How the French Parliament crowdsourced ideas for its reforms on an open source platform 🏛

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The context

The new session of the French National Assembly, which started in June 2017, is tackling several reforms with 7 working groups that aim to renew the way the Parliament functions by the end of the term in 2022.

One of the issues addressed is “Digital democracy”, which is taken care of by a team of 10 MPs from various political backgrounds, led by the president Cécile Untermaier and the rapporteur Paula Forteza.

In addition to a number of auditions of civil society actors done at the National Assembly, members of the task force had the wish to broaden the range of contributors, which led to the choice of opening an online platform.

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The method

From October 6th to November 8th, the website of the National Assembly hosted a consultation , using an open source tool called . With basic features and a rather user-friendly experience, this platform allows citizens to suggest, discuss and vote on ideas.

Debates were sorted around 6 main categories:

citizen initiatives that can inspire the Parliament

early stage consultations about current bills

interactions with the legislative procedure

— participation to the evaluation of law implementation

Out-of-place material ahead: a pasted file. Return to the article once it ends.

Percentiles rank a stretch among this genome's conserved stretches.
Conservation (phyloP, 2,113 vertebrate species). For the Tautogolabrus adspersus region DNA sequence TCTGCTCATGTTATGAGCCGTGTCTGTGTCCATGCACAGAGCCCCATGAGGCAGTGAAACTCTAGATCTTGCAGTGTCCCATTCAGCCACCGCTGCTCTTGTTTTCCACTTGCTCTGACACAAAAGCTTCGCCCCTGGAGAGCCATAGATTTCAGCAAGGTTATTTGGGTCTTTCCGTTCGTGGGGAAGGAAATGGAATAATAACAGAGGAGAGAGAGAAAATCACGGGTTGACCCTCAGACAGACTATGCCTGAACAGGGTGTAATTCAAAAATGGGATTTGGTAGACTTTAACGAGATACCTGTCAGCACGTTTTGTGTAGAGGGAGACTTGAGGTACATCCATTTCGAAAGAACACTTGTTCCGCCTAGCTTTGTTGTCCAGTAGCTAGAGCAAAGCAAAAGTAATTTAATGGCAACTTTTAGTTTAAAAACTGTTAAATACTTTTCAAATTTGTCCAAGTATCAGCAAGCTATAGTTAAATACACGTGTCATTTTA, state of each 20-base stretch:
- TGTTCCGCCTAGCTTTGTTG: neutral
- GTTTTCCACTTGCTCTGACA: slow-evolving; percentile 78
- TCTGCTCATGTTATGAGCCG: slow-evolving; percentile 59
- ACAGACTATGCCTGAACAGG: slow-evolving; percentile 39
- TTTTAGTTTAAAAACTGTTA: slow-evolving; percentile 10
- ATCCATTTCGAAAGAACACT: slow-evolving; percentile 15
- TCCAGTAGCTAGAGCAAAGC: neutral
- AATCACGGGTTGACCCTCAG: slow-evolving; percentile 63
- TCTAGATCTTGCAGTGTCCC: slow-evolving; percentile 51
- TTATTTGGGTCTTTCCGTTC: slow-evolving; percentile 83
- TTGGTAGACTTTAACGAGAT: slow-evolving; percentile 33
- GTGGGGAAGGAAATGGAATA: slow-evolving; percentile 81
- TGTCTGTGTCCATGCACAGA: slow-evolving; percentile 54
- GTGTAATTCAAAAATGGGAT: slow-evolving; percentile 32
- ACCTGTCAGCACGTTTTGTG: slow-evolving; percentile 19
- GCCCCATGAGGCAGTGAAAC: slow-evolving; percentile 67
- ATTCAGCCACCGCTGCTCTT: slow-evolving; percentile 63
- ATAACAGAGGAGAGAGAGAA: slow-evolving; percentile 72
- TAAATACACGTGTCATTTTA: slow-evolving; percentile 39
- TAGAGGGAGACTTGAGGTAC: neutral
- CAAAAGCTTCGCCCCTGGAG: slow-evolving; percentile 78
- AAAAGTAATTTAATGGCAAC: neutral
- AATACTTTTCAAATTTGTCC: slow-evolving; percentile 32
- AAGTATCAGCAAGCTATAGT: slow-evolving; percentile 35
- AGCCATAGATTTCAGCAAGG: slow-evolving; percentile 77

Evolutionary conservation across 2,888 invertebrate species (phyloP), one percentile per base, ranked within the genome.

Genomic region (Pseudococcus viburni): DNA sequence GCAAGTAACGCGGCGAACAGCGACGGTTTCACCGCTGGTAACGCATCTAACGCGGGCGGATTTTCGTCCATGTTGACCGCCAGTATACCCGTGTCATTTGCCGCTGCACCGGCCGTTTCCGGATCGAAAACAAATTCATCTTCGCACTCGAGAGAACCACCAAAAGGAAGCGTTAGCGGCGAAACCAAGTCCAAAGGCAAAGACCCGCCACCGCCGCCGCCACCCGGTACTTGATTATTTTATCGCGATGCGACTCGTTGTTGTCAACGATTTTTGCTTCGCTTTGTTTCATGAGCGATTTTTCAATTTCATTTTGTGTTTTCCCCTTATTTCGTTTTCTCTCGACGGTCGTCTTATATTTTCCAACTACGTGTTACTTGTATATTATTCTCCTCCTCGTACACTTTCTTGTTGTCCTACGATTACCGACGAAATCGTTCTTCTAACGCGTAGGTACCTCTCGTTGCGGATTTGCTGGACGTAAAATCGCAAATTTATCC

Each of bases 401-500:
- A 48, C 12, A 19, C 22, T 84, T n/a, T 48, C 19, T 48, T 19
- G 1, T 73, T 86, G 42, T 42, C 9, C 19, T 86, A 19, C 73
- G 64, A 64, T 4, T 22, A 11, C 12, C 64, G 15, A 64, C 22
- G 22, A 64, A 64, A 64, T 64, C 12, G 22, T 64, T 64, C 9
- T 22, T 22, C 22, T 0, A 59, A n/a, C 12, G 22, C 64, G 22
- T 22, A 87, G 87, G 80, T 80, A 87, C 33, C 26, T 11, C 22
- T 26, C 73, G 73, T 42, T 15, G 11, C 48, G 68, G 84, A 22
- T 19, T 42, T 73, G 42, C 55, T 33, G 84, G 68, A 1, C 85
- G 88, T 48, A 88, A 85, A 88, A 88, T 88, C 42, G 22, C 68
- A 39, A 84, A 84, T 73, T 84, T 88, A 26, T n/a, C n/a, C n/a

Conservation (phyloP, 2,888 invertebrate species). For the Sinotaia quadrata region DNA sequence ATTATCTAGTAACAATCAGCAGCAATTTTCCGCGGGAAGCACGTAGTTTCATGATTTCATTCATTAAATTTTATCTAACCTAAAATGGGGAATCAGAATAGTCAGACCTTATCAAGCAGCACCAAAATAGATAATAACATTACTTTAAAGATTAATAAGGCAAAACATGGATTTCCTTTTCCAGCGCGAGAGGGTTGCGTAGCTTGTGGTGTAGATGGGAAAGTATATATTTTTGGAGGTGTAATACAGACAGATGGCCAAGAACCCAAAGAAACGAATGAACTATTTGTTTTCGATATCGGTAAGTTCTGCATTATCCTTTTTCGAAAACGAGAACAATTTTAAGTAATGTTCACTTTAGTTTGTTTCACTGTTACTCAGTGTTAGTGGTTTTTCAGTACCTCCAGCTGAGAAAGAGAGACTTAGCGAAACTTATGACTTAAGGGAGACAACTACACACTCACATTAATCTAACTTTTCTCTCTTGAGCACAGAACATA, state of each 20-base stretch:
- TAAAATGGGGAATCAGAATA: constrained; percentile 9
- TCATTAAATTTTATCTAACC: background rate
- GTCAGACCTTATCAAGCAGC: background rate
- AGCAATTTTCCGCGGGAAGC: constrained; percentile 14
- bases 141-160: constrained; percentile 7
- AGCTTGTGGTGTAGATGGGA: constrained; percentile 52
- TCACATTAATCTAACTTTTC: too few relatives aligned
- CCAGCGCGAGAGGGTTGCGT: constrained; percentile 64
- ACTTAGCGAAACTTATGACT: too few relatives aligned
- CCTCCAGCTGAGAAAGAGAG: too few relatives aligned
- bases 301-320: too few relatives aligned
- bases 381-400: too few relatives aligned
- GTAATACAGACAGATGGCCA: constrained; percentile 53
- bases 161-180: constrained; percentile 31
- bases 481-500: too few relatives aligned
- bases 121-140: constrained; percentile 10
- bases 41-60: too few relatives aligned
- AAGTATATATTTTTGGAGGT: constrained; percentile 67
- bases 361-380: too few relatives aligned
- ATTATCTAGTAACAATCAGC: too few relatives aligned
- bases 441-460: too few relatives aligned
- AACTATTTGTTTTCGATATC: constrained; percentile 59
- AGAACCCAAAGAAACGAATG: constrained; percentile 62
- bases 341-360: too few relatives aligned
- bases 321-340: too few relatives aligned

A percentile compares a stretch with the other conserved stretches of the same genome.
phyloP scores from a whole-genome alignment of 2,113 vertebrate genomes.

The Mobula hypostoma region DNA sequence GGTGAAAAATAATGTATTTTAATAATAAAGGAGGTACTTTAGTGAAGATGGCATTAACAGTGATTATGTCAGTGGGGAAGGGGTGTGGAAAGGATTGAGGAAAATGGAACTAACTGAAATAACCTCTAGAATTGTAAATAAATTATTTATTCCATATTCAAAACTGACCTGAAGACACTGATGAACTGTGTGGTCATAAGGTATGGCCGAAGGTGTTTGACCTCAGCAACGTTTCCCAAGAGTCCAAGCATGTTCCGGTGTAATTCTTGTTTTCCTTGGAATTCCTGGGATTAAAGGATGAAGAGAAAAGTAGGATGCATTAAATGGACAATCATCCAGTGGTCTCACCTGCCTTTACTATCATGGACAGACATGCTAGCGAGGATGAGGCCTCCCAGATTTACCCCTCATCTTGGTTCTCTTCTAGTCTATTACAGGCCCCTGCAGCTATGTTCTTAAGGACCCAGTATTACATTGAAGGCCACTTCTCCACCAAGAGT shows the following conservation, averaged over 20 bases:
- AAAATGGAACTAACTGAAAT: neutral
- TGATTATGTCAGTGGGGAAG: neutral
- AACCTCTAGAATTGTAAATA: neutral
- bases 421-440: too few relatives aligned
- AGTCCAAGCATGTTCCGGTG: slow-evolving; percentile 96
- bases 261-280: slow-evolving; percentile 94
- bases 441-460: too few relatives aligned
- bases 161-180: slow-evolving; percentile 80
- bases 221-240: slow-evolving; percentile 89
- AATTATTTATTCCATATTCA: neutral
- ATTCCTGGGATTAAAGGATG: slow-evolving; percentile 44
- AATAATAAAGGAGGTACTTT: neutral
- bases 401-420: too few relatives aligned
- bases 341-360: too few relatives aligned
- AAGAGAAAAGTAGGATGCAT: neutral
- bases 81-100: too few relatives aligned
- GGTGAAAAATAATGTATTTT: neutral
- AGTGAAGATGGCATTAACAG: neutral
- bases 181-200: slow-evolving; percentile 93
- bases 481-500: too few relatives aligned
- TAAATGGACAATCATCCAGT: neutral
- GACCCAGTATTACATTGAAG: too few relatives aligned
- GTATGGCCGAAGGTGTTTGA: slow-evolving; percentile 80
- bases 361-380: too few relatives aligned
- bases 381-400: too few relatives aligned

— combination of online and offline participation

— other ideas

After a little more than a month of online debates, the civic tech company in charge of curating and maintaining the platform, called Open Source Politics (OSP), published a synthesis of the results.

You can read the full synthesis or at the end of this post (in French). And below are some of the highlights, summed up in English.

Statistics and lessons learned

In total, 9.863 citizens produced about 17.300 votes, 1.700 contributions and 1.300 replies.

According to partial data from Google Analytics, almost half users (48.5%) were women, although proposals and comments were overwhelmingly written by men. All categories of age, social class and geographic location were represented despite slight over-representations of some (50–65 year-old pensioners, 30–49 year-old private sector employees, or Parisians living in the center rather than in the suburbs).